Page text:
The University of California announced today that it has chosen a site in Richmond as the preferred home for a second campus of the Lawrence Berkeley National Laboratory, which the university manages.
The Richmond Field Station, which is owned by the university, beat out five other East Bay locations that had been vying to house the second campus, which is expected to create jobs and bring in local revenue.
The site is located on Seaver Avenue, off of Meade Street, near Interstate Highway 580.
Most of the Berkeley Lab's 4,200 employees work at the lab's main facility in the Berkeley hills, but about 20 percent of them work at leased facilities scattered around the East Bay. Lab officials have said a second campus would save money by consolidating those facilities.
More than 20 cities and developers proposed locations for the second campus, and university officials narrowed the proposals down to six finalists last year.
The finalists were the Richmond site; Alameda Point in Alameda; Aquatic Park West in Berkeley; Brooklyn Basin in Oakland; properties in Emeryville and West Berkeley that are currently occupied by the lab; and Golden Gate Fields.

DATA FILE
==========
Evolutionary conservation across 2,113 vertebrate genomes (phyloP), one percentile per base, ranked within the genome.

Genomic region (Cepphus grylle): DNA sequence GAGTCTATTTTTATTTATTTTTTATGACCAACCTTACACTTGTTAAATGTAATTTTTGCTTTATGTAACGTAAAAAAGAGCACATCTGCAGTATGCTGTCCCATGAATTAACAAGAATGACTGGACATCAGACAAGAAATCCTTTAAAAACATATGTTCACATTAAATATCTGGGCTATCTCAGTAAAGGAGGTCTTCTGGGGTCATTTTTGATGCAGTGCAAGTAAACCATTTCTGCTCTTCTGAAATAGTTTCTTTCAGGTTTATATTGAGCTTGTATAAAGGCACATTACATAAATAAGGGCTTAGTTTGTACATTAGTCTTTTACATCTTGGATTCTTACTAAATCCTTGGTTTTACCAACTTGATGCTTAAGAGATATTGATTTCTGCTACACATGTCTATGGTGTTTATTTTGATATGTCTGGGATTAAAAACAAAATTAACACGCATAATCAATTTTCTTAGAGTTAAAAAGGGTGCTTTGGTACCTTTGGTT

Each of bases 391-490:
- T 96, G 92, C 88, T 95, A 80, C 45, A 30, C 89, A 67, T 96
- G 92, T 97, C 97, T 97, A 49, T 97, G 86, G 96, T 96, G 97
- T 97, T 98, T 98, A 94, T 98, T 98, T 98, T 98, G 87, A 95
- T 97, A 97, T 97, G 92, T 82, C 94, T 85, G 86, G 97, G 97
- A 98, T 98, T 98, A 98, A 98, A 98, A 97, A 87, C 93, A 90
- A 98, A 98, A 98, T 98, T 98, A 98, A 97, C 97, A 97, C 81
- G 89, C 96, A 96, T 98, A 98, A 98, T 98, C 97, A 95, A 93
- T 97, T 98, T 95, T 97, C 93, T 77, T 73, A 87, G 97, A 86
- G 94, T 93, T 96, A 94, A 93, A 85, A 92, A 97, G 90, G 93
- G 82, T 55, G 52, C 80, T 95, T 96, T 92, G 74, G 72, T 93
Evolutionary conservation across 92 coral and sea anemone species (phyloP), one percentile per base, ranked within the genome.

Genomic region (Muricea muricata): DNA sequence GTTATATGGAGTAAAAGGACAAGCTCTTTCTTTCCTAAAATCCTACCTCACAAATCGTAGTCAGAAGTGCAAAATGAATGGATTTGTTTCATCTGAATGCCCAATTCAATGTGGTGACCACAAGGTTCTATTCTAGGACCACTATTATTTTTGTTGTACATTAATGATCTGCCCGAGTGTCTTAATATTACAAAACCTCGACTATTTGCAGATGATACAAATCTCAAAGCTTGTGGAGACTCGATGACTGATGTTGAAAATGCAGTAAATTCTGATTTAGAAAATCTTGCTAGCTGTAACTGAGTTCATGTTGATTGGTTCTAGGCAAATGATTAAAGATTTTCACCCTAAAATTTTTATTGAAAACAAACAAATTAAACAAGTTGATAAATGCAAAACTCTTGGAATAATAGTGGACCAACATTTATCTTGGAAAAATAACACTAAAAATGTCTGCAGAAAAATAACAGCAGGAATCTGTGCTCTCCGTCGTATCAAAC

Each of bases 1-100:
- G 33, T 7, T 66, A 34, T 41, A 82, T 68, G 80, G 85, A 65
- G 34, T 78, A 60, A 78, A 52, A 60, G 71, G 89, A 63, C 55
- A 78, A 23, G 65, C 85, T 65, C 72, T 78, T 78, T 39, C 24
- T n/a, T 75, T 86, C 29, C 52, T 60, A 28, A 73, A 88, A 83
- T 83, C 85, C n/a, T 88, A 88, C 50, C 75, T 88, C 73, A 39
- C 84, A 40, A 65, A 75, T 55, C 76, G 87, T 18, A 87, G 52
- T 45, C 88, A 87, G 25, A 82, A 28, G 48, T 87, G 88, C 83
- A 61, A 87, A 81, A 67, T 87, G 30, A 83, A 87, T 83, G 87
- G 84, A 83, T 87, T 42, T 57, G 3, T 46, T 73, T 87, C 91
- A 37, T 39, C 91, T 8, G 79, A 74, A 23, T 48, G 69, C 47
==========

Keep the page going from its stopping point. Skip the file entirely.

University officials say construction of the second campus will take about four years, and that they hope to move researchers into the new site by mid-2016.
Berkeley Lab Director Paul Alivisatos said in a statement, "Each city, community, and their developer partners presented extremely thoughtful and well-formulated proposals for us to consider, for which we are deeply grateful."
Alivisatos said, "While we can only pick one site, we hope that the new relationships we've made will continue to help us foster excitement in science. The enthusiasm is wonderful affirmation of the desire of the entire East Bay to be part of developing scientific solutions to some of the greatest challenges facing our society."
Richmond City Manager Bill Lindsay called the announcement a "great bit of news."
He released a statement thanking the Richmond City Council, city employees, and the Richmond community for "providing the warm welcome mat that was undoubtedly a major factor in their decision."
Congressman George Miller, D-Martinez, said in a statement this morning he is "thrilled" by the lab's decision.
"This is the decision we were hoping for, and it is the right decision for the Lab, for Richmond, and for the East Bay," Miller said.
He said, "The Berkeley Lab's announcement that its second campus will be built in Richmond means new jobs for our community now and in the long term, new educational opportunities for our students, and more innovations and new discoveries for our country."